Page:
I ported a few GLSL shaders to unity. It was pretty difficult for me as I can’t really do the complicated UI of those sorts of programs. I prefer to just stick to code. I was able to follow some other tutorials and get some help and got this scene working. You can tap and select a shader to view. Eventually, I want this to become a full app where I can show my shader and motion art. It’s a long way from there though.
Here’s some screenshots of the scene:
I also tried (and succeeded) to do this in glslViewer directly, and here is a GIF of that… (its my circles moving back and forth thing)
I progressed on my gold shader to include cubemaps and reflections. This was a bit challenging for me. I used GlslViewer to code and compile/render. Some notes:
– I had to use 3D noise instead of 2D noise. This allowed for the flow of the noise to go around the corner of the cube. When using 3D shapes for this shader, up until now I had been using just 2D noise on each face, sort of “cheating”. Now it is a proper flowing 3D noise cube.
– I took away the gold colouring so that only the reflections remained, this caused me to have to really amp the specular value so that you could actually see the reflections
– I would like it if each face of the cube, the noise animated not in any direction but just on the face itself. it’s hard for me to describe. on the top and bottom faces, the noise animates exactly how I want, but on the other sides it sort of “flows” toward an edge. i’d rather it not do this but I couldn’t figure out how
to run this shader, you need glslViewer installed on your machine and then just run this command from within the shaders file folder
glslviewer shader.frag cube.obj -C cubemap.png
View the code and file son gitlab:
For the mid-term, Joshua Linton & I decided to create a digital mirror that resembled the description of the Time Knife given in the show, The Good Place, which is an extra dimensional concept illustrated as, “a trillion different realities folding onto each other like tiny sheets of metal forming a single blade.” Our shader explores this concept by taking the webcam capture and turning it into strings of frames stacked on top of each other, phasing at high speed into a void in a sort of sine-like shape, while the scene rotates. We also decided to create a 3 dimensional reference point to add depth to the scene, which rotates at the speed at which the point of view is rotated in the void, as if the viewer is orbiting this sphere in physical space. Furthermore, we added interactivity by mapping the x and y position of the mouse, so that when you move your mouse left or right, the scene rotates forward or backward (on top of its own passive rotation), and also increases the speed of the phasing images based on mouse y position. Finally, we mapped the rotation of the sphere to match the mouse x rotation, and also translated the sphere up and down as well as changed the stroke/fill based on mouse y position. I created the base webcam capture sketch & grid tiles, mapped the mouse positions and created the push pop sphere while Joshua created the fragment shader that alters the image and ultimately creates the void. This experiment was an extremely intriguing exploration into metaphysical extra-dimensions in 2d space.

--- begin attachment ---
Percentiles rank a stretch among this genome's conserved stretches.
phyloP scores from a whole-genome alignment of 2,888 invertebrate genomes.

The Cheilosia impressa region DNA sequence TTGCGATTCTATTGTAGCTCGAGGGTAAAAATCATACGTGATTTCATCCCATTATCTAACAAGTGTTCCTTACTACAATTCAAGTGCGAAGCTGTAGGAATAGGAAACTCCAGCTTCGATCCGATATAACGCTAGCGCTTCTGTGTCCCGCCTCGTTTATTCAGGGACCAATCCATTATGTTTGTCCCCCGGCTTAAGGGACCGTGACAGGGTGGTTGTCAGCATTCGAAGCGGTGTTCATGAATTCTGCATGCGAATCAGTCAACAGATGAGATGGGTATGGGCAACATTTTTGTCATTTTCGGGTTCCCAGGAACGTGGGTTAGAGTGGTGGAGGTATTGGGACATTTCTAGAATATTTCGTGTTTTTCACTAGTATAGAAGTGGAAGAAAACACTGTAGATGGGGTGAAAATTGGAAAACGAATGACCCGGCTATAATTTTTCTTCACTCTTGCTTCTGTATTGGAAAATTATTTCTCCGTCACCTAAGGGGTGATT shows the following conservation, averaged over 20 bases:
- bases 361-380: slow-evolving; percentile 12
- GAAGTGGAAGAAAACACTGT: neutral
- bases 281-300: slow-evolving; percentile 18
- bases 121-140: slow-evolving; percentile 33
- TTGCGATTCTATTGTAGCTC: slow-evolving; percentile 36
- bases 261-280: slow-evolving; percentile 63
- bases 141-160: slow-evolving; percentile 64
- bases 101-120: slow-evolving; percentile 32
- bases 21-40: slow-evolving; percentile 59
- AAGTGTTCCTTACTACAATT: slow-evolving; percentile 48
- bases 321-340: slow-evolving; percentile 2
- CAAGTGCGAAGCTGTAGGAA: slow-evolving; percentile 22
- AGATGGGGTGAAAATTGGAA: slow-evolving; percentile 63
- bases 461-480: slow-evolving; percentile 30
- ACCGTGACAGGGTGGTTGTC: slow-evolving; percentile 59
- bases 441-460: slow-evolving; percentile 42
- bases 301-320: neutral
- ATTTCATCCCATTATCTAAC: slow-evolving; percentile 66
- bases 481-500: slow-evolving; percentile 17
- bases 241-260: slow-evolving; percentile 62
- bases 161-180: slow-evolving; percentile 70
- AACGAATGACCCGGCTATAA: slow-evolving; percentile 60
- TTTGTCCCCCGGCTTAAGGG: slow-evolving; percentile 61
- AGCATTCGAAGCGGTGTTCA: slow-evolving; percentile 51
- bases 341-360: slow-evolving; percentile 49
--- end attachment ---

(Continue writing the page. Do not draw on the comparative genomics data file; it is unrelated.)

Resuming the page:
Using the shader graph was pretty fun and I enjoyed experimenting with it. I used a low poly tree asset I made in Blender. I created one shader using two texture shaders, and another shader using noise. I used time in both. One thing I really enjoyed working in for the first time was post-processing effects in Unity.
For this week’s assignment I focused on only one of the shader graphs and decided to do a reveal shader by creating a unity animation in which the reveal shader was added as a material at a specific point to make it look like some futuristic space ships were coming out of cloaking. The scene is somewhat cinematic and the project was quite fun.
The first shader I made is just a psychedelic texture adjuster that fracts and animates different channels from the screen position. The second shader is a camouflage texture that essentially is supposed to take a texture to “model” the initial camouflage off of which is then added on with alpha clipping making the camouflage actually invisible.
Working with HSV instead of RGB was new and interesting for me, it was a little confusing to work with but eventually the shader ended up how I wanted it to be.
For Week 8 I attempted to play with 2 of the sketch prompts. My first sketch explored the push pop matrix orbits and different variations of scale, rotate, transform, as well as a little bit of sin() based animation. I feel as if I could continue expanding on this idea but it would require a lot of hours to fine tune and get the math right. I was inspired by sci fi alien technology that floats, expands and rotates.
For the second sketch, I decided to turn a low poly wolf model that I made into a sort of Pokemon or Digimon where their colours and geometry would change from white to coloured over time and back again, to represent the underlying structure of the wolf going through a supernatural change, (similar to evolution or digivolution as shown in the popular kids series). This one was a really fun experiment that I enjoyed thoroughly.